SOLDIER LETTERS - PRIVATE JOSEPH BUNTING, CO. “L”, 15TH PENNSYLVANIA CAVALRY

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Item Code: 945-344

Four letter grouping, plus a real photo postcard of a funeral motor hearse, ca. 1915; letters dated [1] “September 8th, 1862,” [2] “Camp Alabama, Carlisle, PA, Oct. 11, 1862”; [3] “Headquarters Anderson Cavalry, Camp near Louisville, KY, Dec. 7th/ 62”, [4] Bolling Green [KY], Dec. 19—1862]. 4 pages each, 5.125 x 6.5”, all written in a mixture of ink and pencil. All exhibit fold-marks, while remaining entirely legible. VG plus, in protective sleeves.

Private Joseph Shallcross Bunting mustered into Co. “L”, 15th PA Cavalry, 10/10/1862 and was discharged for disability, 2/9/1863. His regiment, referred to as “Anderson Cavalry,” was formed round its cadre company (“Anderson Troop, Co. “A”) in the autumn of 1862. Soon after, the unit served in a rear echelon capacity during the Antietam Campaign before being transferred to the western theater to become the headquarters escort and scouting unit for commanders of the Army of the Cumberland, serving in this capacity under General Rosecrans and Thomas, whose favorite regiment they became.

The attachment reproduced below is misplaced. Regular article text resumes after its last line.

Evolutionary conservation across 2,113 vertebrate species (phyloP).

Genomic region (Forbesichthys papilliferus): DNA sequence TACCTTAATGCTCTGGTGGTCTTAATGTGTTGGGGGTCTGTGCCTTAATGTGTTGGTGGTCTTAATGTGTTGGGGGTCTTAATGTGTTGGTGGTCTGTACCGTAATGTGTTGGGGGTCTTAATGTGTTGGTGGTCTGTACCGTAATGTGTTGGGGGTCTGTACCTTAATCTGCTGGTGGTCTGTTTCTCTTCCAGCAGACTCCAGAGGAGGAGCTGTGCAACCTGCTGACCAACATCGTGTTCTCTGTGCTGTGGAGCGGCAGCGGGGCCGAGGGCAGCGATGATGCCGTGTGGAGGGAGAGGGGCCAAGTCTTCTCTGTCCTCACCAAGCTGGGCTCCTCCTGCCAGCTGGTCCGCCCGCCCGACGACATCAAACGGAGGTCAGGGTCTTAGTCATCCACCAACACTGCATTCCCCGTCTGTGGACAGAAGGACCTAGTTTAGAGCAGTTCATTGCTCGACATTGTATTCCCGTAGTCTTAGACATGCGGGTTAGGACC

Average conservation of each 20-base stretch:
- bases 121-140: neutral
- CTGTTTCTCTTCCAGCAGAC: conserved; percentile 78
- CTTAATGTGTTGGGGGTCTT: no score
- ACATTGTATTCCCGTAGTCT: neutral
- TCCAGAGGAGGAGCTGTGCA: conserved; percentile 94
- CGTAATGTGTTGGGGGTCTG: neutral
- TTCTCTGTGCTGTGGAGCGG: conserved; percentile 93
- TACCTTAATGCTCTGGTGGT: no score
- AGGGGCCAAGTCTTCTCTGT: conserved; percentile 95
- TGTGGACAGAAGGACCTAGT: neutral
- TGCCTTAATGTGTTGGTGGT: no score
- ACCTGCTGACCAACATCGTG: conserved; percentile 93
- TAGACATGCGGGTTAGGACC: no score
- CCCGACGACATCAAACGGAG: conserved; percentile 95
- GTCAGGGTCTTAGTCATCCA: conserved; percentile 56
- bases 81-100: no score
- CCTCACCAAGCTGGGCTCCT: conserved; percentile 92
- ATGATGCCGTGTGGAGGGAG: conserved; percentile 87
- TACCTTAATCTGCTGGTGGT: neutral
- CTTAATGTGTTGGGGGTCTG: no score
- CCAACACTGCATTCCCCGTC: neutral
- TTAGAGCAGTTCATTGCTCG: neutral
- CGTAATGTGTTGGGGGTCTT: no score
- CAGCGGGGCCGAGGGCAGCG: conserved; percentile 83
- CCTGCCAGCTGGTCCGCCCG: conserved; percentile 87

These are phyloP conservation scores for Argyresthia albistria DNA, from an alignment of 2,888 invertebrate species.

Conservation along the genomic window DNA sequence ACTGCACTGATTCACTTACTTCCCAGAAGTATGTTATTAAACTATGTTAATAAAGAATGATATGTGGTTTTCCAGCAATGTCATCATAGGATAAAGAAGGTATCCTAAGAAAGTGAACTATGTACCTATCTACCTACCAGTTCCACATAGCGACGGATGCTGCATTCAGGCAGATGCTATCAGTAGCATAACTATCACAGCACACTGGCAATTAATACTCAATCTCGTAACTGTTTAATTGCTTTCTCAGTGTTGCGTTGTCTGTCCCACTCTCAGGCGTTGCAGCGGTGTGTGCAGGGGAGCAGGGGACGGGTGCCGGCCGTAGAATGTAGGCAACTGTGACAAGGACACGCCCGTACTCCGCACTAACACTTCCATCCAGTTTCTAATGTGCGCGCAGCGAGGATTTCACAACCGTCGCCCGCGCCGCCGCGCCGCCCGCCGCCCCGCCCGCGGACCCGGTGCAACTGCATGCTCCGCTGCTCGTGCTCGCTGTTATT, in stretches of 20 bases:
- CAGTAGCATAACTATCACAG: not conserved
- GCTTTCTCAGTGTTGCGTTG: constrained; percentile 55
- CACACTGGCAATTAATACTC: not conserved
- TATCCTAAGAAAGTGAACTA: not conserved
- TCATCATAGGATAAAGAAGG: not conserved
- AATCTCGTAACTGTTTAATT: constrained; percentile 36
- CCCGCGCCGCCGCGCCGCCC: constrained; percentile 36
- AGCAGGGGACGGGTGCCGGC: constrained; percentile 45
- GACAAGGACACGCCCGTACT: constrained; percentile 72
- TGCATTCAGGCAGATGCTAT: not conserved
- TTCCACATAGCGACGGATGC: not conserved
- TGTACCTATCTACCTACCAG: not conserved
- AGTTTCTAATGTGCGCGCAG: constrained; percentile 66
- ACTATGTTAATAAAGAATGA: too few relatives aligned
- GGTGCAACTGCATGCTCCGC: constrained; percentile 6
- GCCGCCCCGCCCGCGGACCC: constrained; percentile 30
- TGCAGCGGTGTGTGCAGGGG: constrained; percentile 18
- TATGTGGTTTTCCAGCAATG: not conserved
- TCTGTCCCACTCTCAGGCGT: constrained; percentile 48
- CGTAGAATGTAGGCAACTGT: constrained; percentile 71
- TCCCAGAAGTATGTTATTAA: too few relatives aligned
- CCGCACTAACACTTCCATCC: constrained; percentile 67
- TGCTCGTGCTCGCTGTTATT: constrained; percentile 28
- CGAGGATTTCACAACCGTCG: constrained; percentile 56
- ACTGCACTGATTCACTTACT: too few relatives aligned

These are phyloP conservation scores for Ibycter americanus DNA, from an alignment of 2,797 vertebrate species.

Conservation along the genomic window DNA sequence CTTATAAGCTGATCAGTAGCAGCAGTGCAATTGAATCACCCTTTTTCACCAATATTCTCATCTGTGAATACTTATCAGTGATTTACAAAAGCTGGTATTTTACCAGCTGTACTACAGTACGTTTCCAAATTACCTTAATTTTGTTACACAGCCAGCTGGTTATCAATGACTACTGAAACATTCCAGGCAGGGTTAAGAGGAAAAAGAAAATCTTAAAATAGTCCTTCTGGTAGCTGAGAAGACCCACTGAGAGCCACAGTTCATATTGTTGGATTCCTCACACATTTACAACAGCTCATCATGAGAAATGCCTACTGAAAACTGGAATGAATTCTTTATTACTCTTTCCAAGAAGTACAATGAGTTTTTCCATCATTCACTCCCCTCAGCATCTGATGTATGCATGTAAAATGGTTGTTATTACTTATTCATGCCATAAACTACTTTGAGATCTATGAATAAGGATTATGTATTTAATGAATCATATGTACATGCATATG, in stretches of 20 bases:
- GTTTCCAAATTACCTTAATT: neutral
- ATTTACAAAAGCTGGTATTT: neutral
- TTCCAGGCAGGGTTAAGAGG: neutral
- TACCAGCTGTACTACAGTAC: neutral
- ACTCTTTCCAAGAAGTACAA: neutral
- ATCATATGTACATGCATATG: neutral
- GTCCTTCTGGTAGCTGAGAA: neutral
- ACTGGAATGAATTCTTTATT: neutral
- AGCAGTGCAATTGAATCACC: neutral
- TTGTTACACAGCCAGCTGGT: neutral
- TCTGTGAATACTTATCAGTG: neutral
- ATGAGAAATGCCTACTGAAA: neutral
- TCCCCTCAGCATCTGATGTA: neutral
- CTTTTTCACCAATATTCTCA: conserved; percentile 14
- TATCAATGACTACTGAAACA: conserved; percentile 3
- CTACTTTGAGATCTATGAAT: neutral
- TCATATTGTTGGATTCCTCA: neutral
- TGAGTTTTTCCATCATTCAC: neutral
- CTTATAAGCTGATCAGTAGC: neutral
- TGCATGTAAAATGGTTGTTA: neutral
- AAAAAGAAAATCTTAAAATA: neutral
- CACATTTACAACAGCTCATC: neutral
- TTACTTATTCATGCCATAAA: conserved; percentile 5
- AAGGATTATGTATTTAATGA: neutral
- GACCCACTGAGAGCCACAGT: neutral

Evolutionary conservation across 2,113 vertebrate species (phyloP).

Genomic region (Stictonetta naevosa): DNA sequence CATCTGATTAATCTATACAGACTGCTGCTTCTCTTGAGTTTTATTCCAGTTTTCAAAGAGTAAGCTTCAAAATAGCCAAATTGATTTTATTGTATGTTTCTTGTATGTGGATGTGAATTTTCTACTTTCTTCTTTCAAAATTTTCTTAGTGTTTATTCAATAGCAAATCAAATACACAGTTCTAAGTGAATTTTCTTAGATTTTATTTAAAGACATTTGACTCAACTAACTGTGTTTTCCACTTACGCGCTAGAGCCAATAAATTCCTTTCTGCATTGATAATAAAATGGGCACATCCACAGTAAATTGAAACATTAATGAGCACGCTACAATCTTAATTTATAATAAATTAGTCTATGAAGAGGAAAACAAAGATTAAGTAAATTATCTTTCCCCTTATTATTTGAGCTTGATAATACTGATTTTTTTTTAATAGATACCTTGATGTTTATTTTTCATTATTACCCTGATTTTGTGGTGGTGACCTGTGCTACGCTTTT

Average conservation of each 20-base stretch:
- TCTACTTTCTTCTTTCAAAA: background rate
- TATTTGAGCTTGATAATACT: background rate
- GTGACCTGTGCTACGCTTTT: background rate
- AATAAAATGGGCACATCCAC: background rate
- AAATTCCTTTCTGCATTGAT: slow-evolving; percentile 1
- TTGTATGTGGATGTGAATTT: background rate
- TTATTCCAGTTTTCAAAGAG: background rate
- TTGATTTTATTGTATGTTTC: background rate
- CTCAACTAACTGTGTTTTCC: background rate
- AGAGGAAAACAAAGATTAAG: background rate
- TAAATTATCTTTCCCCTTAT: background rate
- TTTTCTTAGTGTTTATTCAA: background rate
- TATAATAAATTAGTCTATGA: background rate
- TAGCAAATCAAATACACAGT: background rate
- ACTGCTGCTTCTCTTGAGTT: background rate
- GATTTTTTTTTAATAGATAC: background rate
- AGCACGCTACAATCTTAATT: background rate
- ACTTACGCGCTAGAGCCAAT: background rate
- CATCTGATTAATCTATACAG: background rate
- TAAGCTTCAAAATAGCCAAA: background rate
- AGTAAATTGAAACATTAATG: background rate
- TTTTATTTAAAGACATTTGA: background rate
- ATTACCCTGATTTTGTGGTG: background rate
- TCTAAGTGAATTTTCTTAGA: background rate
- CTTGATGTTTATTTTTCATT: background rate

During their 1862 transfer from east to west, from Carlisle, PA’s, Camp Alabama to Nashville via Louisville, the 15th PA experienced considerable turbulence. Staffed with very few officers and non-coms, the 15th was extremely disoriented by this rush transfer to the west. When ordered to accompany the Army of Cumberland on its advance toward the engagement that would become the Battle of Stones River, without a sufficient number of officers to lead them, 600 of its members stacked arms and refused to leave the barracks. While the affair smacked of mutiny, their complaints were legitimate, and the affair was eventually smoothed with minimal repercussions for anyone.

Following its reorganization following Stones River, the 15th performed with distinction in the Tullahoma Campaign and the Battle of Chickamauga, and later participated in the Chattanooga and Nashville Campaigns. It was mustered out, 6/21/1865, in Nashville, TN. During service it lost 25 killed and mortally wounded, and 103 by disease for a total of 128. The 15th served creditably the rest of the way in. During service it lost 25 men killed or mortally wounded and 125 by disease for a total of 128.

Bunting, born in 1839 in Delaware County, PA died in 1888 and is buried in Darby Friends Cemetery in Darby, PA, along with his wife, children, and parents.  After he mustered out of the 15th Pennsylvania, he is listed in a draft registration dated June 30, 1863, noting his former service in the 15th PA Cavalry. It states that at the time he was 24 years of age and was an auctioneer by trade.  It is interesting to note that Bunting was a Quaker – a religious sect known for their pacifism. Many Quakers, however, actively engaged in military service during the Civil War in spite of the continued opposition to war by their Meetings. [jp/ld]

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